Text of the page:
Why the name "Brill" is chosen in "Miss Brill" by Katherine Mansfield?
You are right in indicating that the name "Brill" seems to suggest the adjective "brilliant." My own thoughts on this matter is that the name that Mansfield gives to her protagonist reinforces the essential divide that exists between Miss Brill's own perception of her life and the reality of it. There is therefore immense irony in giving Miss Brill a name that suggests the adjective brilliant, as it is obvious to the reader that her life is anything but.
Note how Miss Brill views her own existence as something extraordinary and dramatic. She spends lots of time indulging in her fantasies that imbue her with an importance that it is all to evidenct she lacks in real life. Consider the following quote:
Even she had a part and came every Sunday. No doubt somebody would have noticed if she hand't been there; she was part of the performance, after all.
In her lack of perception, her life is "brilliant," but as we continue to read the text we see the reality that Miss Brill is either not aware of or chooses not to see. The central irony of the text is that Miss Brill observes others and thinks that they had "just come from dark little" cupboards when she herself is shown to retreat to "her room like a cupboard" at the end of the story when she has her illusion punctured by the rude comments of the couple. Thus the name of "Brill" heightens the disparity between reality and perception and reinforces the theme of lack of self-perception.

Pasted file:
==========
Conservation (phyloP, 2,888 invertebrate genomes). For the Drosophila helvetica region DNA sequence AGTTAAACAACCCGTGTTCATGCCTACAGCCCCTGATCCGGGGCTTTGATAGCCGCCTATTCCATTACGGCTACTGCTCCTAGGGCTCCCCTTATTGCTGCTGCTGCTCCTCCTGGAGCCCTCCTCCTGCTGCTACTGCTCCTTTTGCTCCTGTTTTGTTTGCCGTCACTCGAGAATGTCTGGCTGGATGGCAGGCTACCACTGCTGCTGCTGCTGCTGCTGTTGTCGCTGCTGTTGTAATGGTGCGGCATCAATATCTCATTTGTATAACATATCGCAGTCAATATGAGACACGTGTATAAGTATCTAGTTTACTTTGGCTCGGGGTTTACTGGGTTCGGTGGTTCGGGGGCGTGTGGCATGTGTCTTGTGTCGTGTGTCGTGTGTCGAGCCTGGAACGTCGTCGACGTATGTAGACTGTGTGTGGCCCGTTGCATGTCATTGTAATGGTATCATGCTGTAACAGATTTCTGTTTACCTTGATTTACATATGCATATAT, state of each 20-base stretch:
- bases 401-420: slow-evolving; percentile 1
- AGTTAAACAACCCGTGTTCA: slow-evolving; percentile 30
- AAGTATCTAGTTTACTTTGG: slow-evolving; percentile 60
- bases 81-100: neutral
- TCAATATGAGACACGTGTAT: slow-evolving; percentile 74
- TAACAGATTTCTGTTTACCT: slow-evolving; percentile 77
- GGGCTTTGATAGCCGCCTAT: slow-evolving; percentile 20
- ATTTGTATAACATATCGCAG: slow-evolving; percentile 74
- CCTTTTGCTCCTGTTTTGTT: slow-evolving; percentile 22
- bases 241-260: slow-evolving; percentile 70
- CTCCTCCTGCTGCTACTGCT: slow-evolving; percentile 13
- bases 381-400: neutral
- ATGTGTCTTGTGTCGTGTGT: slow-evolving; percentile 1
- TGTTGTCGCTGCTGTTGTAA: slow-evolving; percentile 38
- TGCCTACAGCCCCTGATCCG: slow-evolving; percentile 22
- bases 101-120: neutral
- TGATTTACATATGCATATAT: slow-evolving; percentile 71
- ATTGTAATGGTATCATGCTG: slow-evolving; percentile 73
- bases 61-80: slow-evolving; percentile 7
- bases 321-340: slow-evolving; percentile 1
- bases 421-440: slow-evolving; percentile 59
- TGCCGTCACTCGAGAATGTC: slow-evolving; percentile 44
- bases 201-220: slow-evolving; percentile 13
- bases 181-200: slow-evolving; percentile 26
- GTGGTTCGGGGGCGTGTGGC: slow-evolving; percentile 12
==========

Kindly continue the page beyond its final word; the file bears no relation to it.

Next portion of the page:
I would add to the existing educator comments the fact that, while "Brill" is a real, although relatively uncommon name in the United Kingdom, the word "brill" at the time of Mansfield's writing would have been far more commonly heard in another context -- that of the brill fish. Mansfield's short story predates the use of "brill" as a common shortening of "brilliant," although the use of the word "brilliantly" in the opening line of the story does invite an association between this and Miss Brill's name. It is likely that the audience would have made a connection between Miss Brill and the North Atlantic flatfish brill, similar to turbot, which appears with frequency on menus in the United Kingdom.
This, in connection with the "motionless" air, the "faint chill" and the fact that Miss Brill is "glad that she had decided on her fur" leads to an association between Miss Brill and a "cold fish"--that is, someone both physically and emotionally cold or reserved. The idiom "cold fish" actually comes from Shakespeare, but finds regular application in the modern day and means an unfriendly or apparently unemotional person, often a woman. Whether or not Miss Brill genuinely is this kind of woman, the choice of this name for her may be an indication from Mansfield of how she is generally perceived.
When Miss Brill is introduced, in the first paragraph, the word "chill" is repeated twice in the very next sentence. Brill is a somewhat unusual name, and so the sound similarity— the fact that it rhymes with chill—seems not coincidental. This association appears to be appropriate because of Miss Brill's own sort of coldness, the fact that she doesn't really engage with anyone else around her. In fact, the narrator says, "She had become really quite expert, she thought, at listening as though she didn't listen, at sitting in other people's lives just for a minute while they talked round her." Miss Brill is not a warm person who invites others to make conversation with her; she doesn't reach out to anyone else the entire time she's at the park. She is barely even noticed, and the one time she is, it's because she's being made fun of. In fact, almost the only personal human contact she has is when she reads the newspaper to an old man four afternoons a week, but even he always sleeps through her visits. Miss Brill's life is a chilly one, indeed. Despite her fantasy to the contrary, there are few, if any, who would miss her, and the similarity of her name to the word "chill" helps to draw attention to this connection.